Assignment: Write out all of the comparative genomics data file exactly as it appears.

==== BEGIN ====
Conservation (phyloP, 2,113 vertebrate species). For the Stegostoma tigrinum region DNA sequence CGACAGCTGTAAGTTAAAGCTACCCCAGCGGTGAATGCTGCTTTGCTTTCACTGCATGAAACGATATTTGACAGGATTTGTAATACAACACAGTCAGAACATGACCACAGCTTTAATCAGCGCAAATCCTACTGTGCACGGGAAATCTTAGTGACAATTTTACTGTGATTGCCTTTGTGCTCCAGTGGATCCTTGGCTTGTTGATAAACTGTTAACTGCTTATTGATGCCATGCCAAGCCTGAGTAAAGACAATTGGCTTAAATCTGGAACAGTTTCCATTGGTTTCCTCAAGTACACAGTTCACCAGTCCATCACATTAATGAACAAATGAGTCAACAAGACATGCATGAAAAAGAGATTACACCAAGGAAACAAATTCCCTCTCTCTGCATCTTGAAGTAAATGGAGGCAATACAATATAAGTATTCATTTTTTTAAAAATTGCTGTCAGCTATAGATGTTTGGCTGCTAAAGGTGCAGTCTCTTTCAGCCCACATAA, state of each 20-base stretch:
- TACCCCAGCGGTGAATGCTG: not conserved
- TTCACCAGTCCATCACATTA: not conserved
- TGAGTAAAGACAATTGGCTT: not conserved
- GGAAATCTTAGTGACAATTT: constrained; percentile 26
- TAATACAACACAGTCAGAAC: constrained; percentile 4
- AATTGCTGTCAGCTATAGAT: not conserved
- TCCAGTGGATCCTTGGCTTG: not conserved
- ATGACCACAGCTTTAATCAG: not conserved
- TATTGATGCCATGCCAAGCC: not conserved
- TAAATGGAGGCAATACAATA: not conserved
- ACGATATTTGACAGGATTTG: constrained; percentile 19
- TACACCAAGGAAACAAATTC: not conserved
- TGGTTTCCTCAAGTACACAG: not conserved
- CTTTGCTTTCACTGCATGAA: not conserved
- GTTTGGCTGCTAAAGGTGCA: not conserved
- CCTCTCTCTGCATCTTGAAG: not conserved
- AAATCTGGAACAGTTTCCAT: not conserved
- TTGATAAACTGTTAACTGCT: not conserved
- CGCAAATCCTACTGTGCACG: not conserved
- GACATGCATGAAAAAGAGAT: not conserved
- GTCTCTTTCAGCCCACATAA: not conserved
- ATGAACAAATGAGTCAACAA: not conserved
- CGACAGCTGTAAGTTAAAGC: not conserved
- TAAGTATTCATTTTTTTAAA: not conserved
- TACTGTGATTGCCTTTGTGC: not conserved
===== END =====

Conservation (phyloP, 2,113 vertebrate species). For the Stegostoma tigrinum region DNA sequence CGACAGCTGTAAGTTAAAGCTACCCCAGCGGTGAATGCTGCTTTGCTTTCACTGCATGAAACGATATTTGACAGGATTTGTAATACAACACAGTCAGAACATGACCACAGCTTTAATCAGCGCAAATCCTACTGTGCACGGGAAATCTTAGTGACAATTTTACTGTGATTGCCTTTGTGCTCCAGTGGATCCTTGGCTTGTTGATAAACTGTTAACTGCTTATTGATGCCATGCCAAGCCTGAGTAAAGACAATTGGCTTAAATCTGGAACAGTTTCCATTGGTTTCCTCAAGTACACAGTTCACCAGTCCATCACATTAATGAACAAATGAGTCAACAAGACATGCATGAAAAAGAGATTACACCAAGGAAACAAATTCCCTCTCTCTGCATCTTGAAGTAAATGGAGGCAATACAATATAAGTATTCATTTTTTTAAAAATTGCTGTCAGCTATAGATGTTTGGCTGCTAAAGGTGCAGTCTCTTTCAGCCCACATAA, state of each 20-base stretch:
- TACCCCAGCGGTGAATGCTG: not conserved
- TTCACCAGTCCATCACATTA: not conserved
- TGAGTAAAGACAATTGGCTT: not conserved
- GGAAATCTTAGTGACAATTT: constrained; percentile 26
- TAATACAACACAGTCAGAAC: constrained; percentile 4
- AATTGCTGTCAGCTATAGAT: not conserved
- TCCAGTGGATCCTTGGCTTG: not conserved
- ATGACCACAGCTTTAATCAG: not conserved
- TATTGATGCCATGCCAAGCC: not conserved
- TAAATGGAGGCAATACAATA: not conserved
- ACGATATTTGACAGGATTTG: constrained; percentile 19
- TACACCAAGGAAACAAATTC: not conserved
- TGGTTTCCTCAAGTACACAG: not conserved
- CTTTGCTTTCACTGCATGAA: not conserved
- GTTTGGCTGCTAAAGGTGCA: not conserved
- CCTCTCTCTGCATCTTGAAG: not conserved
- AAATCTGGAACAGTTTCCAT: not conserved
- TTGATAAACTGTTAACTGCT: not conserved
- CGCAAATCCTACTGTGCACG: not conserved
- GACATGCATGAAAAAGAGAT: not conserved
- GTCTCTTTCAGCCCACATAA: not conserved
- ATGAACAAATGAGTCAACAA: not conserved
- CGACAGCTGTAAGTTAAAGC: not conserved
- TAAGTATTCATTTTTTTAAA: not conserved
- TACTGTGATTGCCTTTGTGC: not conserved